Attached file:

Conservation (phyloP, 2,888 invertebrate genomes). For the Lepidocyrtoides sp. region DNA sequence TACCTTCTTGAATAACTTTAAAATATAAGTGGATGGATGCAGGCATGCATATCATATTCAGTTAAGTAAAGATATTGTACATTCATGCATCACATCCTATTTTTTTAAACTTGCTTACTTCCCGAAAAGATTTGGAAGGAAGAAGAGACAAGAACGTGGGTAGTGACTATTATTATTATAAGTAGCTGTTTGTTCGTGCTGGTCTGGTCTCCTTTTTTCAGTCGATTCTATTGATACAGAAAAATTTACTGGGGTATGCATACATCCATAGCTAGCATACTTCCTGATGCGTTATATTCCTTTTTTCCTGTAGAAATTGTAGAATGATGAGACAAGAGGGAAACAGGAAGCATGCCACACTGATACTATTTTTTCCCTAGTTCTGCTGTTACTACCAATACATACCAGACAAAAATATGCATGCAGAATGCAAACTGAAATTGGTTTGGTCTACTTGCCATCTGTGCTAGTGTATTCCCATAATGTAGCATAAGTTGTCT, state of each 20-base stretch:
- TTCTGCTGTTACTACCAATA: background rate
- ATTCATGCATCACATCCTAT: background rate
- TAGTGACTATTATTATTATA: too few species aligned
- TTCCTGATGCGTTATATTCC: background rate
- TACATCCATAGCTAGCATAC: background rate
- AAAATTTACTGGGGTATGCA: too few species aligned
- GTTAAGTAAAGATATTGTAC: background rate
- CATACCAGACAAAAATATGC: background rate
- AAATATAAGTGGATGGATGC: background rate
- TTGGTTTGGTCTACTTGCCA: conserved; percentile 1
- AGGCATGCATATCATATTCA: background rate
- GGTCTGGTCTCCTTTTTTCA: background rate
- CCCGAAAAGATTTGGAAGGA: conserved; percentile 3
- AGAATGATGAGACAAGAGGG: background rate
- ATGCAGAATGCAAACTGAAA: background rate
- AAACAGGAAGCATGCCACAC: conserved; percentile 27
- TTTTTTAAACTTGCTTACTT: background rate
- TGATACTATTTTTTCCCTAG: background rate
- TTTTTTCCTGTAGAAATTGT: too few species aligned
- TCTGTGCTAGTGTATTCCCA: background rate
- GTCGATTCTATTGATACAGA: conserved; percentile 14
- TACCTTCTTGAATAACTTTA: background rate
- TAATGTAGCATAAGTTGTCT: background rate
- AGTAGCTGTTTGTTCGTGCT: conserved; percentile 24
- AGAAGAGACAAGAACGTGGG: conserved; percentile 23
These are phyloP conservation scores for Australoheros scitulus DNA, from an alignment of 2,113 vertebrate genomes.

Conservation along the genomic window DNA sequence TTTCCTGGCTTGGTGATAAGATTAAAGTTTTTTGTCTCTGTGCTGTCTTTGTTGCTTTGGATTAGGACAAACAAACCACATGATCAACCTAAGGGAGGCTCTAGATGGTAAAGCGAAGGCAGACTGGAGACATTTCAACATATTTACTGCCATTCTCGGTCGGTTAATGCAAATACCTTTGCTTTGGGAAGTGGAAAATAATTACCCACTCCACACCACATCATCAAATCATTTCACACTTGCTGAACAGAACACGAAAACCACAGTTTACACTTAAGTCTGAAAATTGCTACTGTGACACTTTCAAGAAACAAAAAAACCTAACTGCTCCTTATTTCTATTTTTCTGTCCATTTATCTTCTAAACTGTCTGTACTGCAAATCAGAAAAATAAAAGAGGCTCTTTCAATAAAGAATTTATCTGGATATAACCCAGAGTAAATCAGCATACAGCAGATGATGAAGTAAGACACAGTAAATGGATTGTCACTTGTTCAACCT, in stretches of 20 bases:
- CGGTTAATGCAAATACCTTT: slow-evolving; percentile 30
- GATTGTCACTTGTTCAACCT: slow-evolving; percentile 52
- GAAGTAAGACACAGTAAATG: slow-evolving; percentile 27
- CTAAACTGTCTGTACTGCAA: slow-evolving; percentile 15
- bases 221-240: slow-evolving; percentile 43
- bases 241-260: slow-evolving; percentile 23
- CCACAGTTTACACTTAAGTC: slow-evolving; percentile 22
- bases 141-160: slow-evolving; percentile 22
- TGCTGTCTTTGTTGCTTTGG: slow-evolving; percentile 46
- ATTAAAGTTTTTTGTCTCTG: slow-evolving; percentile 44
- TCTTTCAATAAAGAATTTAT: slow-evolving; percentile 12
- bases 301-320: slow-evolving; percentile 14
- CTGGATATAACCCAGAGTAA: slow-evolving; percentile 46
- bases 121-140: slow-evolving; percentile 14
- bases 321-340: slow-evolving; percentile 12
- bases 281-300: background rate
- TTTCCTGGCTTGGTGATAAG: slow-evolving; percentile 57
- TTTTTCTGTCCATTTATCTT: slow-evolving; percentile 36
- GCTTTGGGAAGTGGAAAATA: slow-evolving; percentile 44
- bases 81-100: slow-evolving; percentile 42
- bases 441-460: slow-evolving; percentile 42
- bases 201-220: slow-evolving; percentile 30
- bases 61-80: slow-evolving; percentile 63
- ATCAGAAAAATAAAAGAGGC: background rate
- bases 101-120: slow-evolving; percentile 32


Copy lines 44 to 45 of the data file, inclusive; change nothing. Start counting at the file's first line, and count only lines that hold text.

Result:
- bases 281-300: background rate
- TTTCCTGGCTTGGTGATAAG: slow-evolving; percentile 57